REVIEW DATE: 15 Dec 2008
June Neary on Mazda's latest MX-5
No car assaults the senses and tugs on the heart strings quite so fervently as a roadster and if we're talking about roadsters, the conversation must inevitably turn to Mazda's iconic MX-5. The current car takes the classic formula that has established the MX-5 as the world's best selling sports car and updates it, but not too much. The front end now has a more aggressive edge courtesy of a reshaped air-intake with cutaway sections either side to house the fog lights. Revisions to the side sills and the rear bumper complete the effect. All of which is all very well but the appeal of the MX-5 is all about the joy of driving and people who view climbing behind the wheel of a car as a necessary evil probably won't get it. They shouldn't knock it until they've tried it, however, because despite having only two seats, a miniscule boot and a canvas roof, it's a car with the power to convert non-believers into people who routinely take the long way home just for the fun of it. The MX-5 is woefully inadequate as a family car but it is desirable, accessible and it has the capacity to make the most mundane journeys enjoyable. Yes, it would suit me. If it weren't for the kids, the dog and that monstrous weekly shop that I find myself carting home from the supermarket every Thursday night. Many other people will be in a similar boat, but that won't stop them lusting after an MX-5.
Roadsters aren't built to be practical but the MX-5 makes a surprisingly good job of being as easy to live with as its lightweight, open-top remit allows. In an age when folding hard top roofs on cars can require a whole collection of electric motors to do their thing, it's refreshing to find a canvas cover that can be deployed and stowed, one-handed from the driver's seat in a matter of seconds. Mazda claim that's it's possible to get the roof down in six seconds but you'd be hanging around a bit if it took you that long. Release a couple of catches, sling the canopy nonchalantly over your shoulder and, hey presto, you're in posing mode. If you prefer an electric folding metal roof and are prepared to pay a fairly substantial premium, there's also a Roadster Coupe version. The boot is bigger than you might imagine, usefully deep and with a wide aperture. There's space for six or so shopping bags to be lined-up across its width and Mazda say you can get cases of 12 1.5-litre bottles stood upright in there. A booze cruise might not be out of the question. The interior is perhaps the area where today's MX-5 has progressed most significantly from its forebears. Anyone familiar with the Mazda RX-8 coupe will feel at home with the simple aluminium-ringed instruments, the black plastics and the three ventilation control dials. A range of different cubby holes are provided to store CDs, cameras, mobile phones and the like but anything much larger will need to be packed in the boot. The air-conditioning system offers a range of different modes with some set-up specifically for use when the car has its roof down and the weather isn't ideal. Thought has also gone into the stereo with the optional Bose system laying on seven speakers for your listening pleasure.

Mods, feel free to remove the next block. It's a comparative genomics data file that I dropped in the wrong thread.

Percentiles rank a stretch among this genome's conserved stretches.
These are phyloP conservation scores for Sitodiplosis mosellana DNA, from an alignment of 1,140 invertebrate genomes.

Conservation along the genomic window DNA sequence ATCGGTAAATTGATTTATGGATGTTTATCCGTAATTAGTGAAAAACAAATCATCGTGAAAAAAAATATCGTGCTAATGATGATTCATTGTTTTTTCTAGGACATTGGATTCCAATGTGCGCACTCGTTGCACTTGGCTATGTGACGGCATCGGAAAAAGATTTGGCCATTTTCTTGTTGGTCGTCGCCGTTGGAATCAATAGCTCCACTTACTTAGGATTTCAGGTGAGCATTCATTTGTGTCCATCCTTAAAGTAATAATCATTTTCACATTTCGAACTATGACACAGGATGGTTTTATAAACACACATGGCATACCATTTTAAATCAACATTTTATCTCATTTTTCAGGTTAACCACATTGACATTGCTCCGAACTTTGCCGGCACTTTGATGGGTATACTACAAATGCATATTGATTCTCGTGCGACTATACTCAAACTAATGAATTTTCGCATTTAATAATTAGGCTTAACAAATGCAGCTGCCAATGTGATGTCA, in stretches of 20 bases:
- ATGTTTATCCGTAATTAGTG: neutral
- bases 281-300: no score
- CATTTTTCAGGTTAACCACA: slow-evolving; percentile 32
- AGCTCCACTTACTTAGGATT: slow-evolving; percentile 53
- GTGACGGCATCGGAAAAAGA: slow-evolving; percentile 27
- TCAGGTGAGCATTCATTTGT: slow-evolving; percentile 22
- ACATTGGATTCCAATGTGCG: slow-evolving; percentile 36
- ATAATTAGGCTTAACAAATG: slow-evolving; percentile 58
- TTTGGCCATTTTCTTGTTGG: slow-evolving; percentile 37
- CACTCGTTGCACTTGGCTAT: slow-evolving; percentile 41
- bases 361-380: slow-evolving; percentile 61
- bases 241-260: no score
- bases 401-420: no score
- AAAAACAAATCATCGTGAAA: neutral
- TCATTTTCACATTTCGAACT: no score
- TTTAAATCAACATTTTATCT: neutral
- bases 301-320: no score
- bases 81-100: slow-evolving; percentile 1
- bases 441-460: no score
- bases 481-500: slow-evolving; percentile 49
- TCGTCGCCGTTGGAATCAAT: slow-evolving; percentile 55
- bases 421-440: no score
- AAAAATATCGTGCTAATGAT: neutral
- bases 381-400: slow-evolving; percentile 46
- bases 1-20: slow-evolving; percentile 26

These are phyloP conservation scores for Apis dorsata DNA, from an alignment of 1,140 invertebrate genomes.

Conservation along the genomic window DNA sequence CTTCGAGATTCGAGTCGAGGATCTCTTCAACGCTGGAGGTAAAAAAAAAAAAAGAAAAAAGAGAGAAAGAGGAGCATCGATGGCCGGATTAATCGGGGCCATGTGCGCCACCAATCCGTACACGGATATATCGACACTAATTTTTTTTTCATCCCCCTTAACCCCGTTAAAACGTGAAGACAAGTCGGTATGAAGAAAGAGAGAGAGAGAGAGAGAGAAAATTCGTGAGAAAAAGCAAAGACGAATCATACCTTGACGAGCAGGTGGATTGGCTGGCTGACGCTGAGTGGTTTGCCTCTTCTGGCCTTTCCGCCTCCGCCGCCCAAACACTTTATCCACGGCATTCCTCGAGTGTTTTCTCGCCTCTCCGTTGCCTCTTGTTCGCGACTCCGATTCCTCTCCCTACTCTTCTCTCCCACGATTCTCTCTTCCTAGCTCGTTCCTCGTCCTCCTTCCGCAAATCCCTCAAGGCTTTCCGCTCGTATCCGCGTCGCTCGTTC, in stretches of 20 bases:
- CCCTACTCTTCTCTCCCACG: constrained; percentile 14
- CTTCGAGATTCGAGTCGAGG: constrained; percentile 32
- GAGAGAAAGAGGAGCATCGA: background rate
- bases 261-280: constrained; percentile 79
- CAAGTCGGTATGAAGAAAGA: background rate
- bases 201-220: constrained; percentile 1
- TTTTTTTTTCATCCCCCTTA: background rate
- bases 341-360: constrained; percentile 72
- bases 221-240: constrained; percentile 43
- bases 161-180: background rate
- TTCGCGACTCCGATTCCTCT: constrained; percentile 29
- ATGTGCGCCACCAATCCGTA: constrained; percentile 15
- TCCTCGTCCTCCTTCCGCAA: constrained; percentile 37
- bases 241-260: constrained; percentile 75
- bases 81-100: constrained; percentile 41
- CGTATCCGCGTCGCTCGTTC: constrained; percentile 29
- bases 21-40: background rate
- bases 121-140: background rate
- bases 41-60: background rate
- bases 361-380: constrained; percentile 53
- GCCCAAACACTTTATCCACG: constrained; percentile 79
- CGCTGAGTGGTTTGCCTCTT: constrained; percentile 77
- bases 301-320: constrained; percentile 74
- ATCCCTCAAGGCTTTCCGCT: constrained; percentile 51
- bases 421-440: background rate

The MX-5 is a comfortable place to sit and you can really feel the car enclosed around you. The cabin is split in two by a thick transmission tunnel that runs down the centre but even larger drivers should find that there's ample room and the tunnel provides a handy spot to rest an elbow while cruising. The real fun starts when you fire up the engine and point the MX-5 down a twisty back road. Here the car is in its element with its sharp responses and poise in the corners. There are two engines to consider, a 1.8-litre 125bhp one and the range-topping 2.0-litre which generates 160bhp. My advice would be to save yourself £1,000 and get the 1.8. You do have to pay more attention to keeping the revs on the boil with this less powerful unit but most of the time the power gap isn't as too noticeable and, crucially, the 1.8 makes a more satisfying sound when revved hard. The 2.0-litre is a more relaxed proposition and great fun but, in a car that's supposed to stimulate the senses, the higher-pitched growl of the smaller unit muffled in the rushing wind does more for me. It's a given that the MX-5 is going to be a hoot to drive but it delivers the goods in quite a benign way. Neither engine is particularly raucous and both are surprisingly refined when not being asked to press on. Even with the roof down, you feel cosseted in the driver's seat with little buffeting from the wind or harshness from under the bonnet.
As a value for money package of classic styling, driving excitement and open-topped motoring that isn't a chore to live with day to day, the Mazda MX-5 is hard to beat. Mazda have sensibly fought the urge to mess with their winning formula but they've given the car an added dimension in quality while making various tweaks and improvements across the board. It's still a two seater roadster and most people simply won't be able to run one as an only car for practical reasons but many of them will wish that they could. I know I do.
The results below show the top MX-5 deals on buyacar
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|Price £18,141||Save £4,944|
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